Dave Greer is a security researcher for Blackberry Cylance after having a bit of a mis-spent youth writing questionable-but-fun things. He has a practical background building security tools and an interest in laughing at security vendors while they try to keep up with the endless torrent of human vulnerabilities.
Argghh, yer kubernetes be now a shark bait!
Alex Ivkin (@alexivkinx)
With Kubernetes becoming a de-facto container orchestration platform, it’s only a matter of time before it becomes a major target. While there are some widely publicized kubernetes vulnerabilities, this talk is not about them. Turns out, the biggest threat to a kubernetes deployment is the person doing it. Many of the default deployment options open container infrastructure to easy pwnage. Come to see how easy it is to slip in and wreck havoc in a k8s cluster and how some simple config hardening can make it substantially harder to abuse.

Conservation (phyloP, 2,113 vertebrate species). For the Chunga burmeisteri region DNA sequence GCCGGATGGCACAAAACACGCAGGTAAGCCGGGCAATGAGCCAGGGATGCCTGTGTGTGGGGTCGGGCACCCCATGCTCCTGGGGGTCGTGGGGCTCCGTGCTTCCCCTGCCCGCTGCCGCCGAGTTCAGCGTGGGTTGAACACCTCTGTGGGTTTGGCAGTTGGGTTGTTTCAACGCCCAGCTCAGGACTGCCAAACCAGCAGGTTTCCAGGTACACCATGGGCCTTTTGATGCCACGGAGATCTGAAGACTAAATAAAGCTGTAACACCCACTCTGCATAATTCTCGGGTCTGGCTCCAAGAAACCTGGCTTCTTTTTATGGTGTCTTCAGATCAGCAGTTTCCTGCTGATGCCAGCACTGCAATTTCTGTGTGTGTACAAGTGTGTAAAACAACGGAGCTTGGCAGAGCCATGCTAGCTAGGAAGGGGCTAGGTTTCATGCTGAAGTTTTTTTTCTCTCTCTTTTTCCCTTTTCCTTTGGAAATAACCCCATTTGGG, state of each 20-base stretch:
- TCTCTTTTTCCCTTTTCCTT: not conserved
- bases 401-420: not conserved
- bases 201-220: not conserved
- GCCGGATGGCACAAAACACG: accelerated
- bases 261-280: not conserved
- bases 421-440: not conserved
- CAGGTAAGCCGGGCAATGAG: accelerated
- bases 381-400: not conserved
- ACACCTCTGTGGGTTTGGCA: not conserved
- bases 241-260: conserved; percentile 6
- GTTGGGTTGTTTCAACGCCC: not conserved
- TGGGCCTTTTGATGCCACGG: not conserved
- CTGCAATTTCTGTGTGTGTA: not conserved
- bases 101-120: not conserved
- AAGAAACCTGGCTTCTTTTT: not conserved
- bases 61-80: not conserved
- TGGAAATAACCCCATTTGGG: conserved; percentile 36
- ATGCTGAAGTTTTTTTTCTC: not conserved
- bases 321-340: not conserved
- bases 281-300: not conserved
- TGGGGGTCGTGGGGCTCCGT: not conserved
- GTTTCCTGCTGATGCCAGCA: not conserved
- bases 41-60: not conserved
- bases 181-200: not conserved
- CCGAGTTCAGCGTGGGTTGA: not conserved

Alex Ivkin (@alexivkinx) is a director of solutions at Eclypsium, a Portland security company. Alex specializes in security solution architecture, advisory and implementation of firmware and application security, container orchestration and IAM. Alex presented at numerous security industry conferences, co-authored the ISACA CSX Professional certification and spent a lot of time climbing mountains.
Airplane Mode: Cybersecurity @ 30,000+ Feet
Imagine being in charge of a system where you own the product. You do not own the software and the hardware is proprietary. You need to coordinate with multiple vendors for any updates or modifications and you’re under strict government regulation. By the way, the product has a lifespan of 20 - 30 years. Welcome to the world of aviation cybersecurity, where safety and security live together. At a high level, this presentation will cover what is aviation cyber security, the unique challenges it represents and why the industry is captivating.